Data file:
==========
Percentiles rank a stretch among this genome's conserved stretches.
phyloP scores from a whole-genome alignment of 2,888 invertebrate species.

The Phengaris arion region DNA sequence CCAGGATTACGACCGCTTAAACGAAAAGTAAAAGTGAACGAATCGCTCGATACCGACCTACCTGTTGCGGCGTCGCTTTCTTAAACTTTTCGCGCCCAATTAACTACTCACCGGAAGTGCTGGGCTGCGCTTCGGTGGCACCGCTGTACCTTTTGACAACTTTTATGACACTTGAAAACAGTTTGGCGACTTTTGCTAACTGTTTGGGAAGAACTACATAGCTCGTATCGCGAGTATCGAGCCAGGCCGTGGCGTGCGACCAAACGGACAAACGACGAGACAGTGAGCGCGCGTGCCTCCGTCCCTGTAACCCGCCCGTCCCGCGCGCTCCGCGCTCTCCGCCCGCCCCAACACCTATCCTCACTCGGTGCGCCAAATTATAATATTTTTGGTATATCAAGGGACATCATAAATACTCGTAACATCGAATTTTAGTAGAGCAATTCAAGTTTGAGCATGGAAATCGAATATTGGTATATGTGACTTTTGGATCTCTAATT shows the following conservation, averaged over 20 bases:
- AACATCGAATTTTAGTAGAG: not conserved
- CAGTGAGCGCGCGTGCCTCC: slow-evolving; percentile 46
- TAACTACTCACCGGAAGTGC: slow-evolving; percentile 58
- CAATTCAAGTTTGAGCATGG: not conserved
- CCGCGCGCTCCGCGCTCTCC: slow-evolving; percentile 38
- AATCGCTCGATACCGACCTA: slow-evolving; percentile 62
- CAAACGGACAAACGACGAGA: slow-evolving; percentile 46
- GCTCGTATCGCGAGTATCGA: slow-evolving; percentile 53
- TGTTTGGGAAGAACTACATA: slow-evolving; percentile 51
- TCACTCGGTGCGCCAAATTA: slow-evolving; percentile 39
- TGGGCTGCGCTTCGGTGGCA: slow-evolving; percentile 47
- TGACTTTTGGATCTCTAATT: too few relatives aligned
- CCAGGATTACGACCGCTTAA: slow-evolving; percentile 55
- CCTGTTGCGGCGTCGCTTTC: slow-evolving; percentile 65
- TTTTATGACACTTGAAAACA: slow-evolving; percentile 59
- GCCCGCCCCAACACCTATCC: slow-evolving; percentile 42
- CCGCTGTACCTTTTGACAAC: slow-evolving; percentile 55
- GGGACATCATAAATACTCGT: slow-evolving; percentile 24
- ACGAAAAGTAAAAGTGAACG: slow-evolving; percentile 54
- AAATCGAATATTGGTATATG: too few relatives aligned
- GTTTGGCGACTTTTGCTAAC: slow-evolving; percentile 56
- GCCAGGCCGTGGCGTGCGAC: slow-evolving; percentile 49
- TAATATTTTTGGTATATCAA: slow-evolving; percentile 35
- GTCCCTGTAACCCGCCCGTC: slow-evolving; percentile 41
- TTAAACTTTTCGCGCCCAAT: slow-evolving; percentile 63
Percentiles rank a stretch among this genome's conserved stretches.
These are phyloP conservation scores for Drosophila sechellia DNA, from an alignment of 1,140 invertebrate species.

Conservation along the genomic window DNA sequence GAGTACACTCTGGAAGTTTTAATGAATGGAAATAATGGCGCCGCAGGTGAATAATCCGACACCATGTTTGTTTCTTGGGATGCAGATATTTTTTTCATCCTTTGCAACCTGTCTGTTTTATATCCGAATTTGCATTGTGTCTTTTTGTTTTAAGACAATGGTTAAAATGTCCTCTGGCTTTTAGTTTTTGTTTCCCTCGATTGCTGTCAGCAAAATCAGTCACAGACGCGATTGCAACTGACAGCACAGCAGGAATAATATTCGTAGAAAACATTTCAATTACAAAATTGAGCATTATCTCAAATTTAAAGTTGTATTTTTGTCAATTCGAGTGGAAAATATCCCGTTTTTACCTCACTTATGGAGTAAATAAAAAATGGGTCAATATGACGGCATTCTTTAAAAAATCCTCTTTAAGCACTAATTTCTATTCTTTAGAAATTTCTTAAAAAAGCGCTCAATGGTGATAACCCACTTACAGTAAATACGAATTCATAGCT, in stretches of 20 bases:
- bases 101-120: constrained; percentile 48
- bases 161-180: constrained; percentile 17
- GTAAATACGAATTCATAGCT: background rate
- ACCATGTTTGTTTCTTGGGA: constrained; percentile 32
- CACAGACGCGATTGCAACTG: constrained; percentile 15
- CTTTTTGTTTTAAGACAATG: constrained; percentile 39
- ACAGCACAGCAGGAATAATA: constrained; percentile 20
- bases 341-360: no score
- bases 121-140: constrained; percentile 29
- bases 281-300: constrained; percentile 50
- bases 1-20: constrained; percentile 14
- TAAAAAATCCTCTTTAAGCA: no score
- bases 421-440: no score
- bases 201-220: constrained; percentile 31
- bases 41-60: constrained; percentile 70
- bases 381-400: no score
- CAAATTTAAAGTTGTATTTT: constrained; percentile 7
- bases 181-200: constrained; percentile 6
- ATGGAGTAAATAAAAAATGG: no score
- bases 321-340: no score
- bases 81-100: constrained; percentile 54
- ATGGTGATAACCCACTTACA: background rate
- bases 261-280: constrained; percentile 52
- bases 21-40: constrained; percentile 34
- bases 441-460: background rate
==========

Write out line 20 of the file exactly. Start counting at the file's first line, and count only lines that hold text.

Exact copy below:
- CCGCTGTACCTTTTGACAAC: slow-evolving; percentile 55